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NCJ Number: 139915 Find in a Library
Title: Predictors of Adolescent Drug Use: Differences by Sex and Race
Author(s): N Graham
Date Published: Unknown
Page Count: 55
Type: Research (Applied/Empirical)
Format: Document
Language: English
Country: United States of America
Annotation: Data obtained from a sample of 1,247 sixth through ninth grade students at four public schools in Charleston, South Carolina, were used to examine the relationship between known risk factors for adolescent drug use and gender and race differences. The sample was 66 percent black.
Abstract: The study combined a cross-sectional research design with data at two points in time. The findings showed that the observed gender effect on drug use was mediated by risk factors such as rebellious behavior, attitudes favoring drug use, and grade point average. However, this mediating effect was not found for the relationship of race to drug use; instead, race was found to be a significant predictor of drug use even after controlling for known risk factors. The author notes that these findings indicate there may be other factors, correlated with race but not included in this study, which would explain the effect of race on drug use. The results supported several hypotheses: that males are more likely to exhibit pro-drug attitudes, rebellious behavior, socialized aggression, and peer drug modeling; that whites are higher than blacks on peer drug modeling and pro-drug use attitudes; and that whites are lower than blacks on self-esteem. Future research planned by this author would add 11 other dependent measures into the equations and will assess whether the potency of various risk factors differs by gender and race. 6 tables and 73 references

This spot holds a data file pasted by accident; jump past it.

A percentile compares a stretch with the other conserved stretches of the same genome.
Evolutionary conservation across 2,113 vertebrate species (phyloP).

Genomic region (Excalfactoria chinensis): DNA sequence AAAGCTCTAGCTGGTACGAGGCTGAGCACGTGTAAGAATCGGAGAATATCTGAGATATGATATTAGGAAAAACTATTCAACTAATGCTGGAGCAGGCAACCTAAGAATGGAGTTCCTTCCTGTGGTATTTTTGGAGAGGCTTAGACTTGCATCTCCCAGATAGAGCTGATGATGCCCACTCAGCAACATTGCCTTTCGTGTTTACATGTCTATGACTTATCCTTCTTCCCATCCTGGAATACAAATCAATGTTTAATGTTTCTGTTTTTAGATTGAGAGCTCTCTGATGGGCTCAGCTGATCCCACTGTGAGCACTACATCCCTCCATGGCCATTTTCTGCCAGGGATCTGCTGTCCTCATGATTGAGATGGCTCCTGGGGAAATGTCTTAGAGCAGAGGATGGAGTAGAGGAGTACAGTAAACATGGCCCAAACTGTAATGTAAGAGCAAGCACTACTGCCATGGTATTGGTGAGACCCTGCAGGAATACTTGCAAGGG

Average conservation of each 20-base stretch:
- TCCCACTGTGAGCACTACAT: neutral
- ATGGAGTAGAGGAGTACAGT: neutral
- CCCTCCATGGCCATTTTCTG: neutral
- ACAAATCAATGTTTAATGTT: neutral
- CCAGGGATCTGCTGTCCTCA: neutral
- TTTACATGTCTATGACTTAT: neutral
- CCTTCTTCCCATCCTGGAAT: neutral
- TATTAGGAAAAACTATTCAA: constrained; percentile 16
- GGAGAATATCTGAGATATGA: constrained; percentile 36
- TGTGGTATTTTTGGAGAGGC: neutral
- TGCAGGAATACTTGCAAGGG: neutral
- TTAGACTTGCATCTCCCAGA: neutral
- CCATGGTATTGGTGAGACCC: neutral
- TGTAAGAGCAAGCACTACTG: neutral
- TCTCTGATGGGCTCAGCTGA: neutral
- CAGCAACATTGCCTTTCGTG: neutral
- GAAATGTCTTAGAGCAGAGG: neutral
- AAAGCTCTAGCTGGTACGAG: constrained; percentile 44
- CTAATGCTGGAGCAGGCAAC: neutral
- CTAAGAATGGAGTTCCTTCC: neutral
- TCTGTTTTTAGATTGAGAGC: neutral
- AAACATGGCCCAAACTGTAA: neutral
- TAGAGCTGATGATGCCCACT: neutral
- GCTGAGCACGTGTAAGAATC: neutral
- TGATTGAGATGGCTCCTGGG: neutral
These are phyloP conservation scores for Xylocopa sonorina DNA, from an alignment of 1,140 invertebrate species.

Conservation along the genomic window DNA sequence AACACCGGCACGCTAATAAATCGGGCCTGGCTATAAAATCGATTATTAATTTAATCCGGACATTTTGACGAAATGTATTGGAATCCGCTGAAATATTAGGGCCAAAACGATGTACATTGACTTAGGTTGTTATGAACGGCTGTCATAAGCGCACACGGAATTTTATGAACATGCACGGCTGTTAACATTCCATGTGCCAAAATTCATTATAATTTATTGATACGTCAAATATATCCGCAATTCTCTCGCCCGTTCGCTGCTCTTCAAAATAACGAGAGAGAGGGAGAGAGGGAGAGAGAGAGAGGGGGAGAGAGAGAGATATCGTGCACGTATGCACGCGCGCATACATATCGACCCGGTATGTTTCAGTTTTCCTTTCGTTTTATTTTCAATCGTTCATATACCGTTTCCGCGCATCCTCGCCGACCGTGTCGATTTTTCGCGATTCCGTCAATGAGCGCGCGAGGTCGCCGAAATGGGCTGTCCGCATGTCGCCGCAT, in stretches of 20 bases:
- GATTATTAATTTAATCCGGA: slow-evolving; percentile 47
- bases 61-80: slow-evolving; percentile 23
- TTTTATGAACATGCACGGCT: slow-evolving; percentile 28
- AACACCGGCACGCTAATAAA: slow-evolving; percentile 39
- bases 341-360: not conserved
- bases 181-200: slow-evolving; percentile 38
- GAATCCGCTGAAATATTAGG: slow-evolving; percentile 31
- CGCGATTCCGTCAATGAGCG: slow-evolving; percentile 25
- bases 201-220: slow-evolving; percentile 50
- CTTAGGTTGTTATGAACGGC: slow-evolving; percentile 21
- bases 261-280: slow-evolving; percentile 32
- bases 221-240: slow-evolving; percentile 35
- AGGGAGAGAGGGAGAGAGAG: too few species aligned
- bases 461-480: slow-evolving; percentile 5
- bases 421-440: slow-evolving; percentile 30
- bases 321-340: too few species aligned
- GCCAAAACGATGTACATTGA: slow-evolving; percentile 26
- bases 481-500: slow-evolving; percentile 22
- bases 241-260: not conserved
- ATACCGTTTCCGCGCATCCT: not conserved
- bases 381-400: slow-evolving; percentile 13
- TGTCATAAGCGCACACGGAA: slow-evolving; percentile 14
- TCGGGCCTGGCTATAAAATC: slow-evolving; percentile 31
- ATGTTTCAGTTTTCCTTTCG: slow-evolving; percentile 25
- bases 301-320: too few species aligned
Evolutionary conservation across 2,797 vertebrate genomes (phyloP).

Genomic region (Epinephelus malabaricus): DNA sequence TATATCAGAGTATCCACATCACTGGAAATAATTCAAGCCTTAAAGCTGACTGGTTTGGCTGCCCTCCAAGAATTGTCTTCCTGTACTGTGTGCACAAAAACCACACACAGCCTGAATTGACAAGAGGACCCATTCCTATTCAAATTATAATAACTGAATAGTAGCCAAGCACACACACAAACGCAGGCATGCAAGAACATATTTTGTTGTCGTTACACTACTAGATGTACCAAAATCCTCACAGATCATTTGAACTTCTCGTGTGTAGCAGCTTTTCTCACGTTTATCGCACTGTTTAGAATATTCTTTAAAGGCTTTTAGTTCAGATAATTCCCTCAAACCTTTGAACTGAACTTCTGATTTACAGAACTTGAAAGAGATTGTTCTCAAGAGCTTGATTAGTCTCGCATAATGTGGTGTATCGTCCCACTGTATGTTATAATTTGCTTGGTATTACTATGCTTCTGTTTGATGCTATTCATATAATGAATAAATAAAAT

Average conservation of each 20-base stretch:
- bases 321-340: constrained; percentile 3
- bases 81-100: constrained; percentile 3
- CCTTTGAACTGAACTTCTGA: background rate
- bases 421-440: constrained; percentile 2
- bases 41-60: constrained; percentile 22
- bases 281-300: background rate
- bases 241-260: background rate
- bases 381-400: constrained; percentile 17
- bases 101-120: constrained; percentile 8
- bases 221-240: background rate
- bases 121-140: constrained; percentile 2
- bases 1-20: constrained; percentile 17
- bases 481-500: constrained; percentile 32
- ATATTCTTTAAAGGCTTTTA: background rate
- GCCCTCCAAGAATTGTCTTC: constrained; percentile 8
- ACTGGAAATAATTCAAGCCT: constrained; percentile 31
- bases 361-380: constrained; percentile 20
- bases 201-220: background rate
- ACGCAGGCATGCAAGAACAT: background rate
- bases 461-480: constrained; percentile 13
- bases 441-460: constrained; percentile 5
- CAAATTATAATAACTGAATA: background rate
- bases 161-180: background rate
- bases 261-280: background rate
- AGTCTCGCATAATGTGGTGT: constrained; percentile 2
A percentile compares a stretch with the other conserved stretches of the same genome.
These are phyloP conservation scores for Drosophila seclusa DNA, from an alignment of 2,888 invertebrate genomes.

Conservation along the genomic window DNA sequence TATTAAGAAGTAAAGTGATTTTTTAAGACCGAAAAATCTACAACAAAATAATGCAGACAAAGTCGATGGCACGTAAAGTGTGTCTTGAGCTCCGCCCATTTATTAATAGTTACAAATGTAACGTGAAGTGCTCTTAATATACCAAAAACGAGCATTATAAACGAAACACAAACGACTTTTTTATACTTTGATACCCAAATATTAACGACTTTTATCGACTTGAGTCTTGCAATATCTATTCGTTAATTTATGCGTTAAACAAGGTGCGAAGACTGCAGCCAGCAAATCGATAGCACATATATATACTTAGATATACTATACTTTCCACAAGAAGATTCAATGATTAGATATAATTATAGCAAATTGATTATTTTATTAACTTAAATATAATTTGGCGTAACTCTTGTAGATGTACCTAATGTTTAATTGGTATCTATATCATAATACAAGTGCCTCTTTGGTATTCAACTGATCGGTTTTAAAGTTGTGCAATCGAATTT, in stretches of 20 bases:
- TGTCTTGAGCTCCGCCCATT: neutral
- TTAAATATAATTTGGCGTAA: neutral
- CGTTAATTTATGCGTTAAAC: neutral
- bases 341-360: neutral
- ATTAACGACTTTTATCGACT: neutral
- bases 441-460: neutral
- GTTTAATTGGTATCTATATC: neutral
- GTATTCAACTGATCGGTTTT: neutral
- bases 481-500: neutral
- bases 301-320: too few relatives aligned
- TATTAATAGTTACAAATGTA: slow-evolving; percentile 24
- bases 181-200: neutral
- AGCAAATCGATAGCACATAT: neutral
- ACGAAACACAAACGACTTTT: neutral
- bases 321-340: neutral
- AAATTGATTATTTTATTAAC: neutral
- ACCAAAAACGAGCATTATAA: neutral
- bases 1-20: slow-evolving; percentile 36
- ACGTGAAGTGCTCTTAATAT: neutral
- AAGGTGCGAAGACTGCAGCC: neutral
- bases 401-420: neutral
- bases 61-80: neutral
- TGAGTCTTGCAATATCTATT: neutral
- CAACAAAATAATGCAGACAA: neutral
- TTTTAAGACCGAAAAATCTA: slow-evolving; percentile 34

Main Term(s): Juvenile drug use
Index Term(s): Adolescents at risk; Black/White Attitude Comparisons; Gender issues; South Carolina
Note: Presented at the annual meeting of the American Society of Criminology, New Orleans, Louisiana, November 5, 1992.
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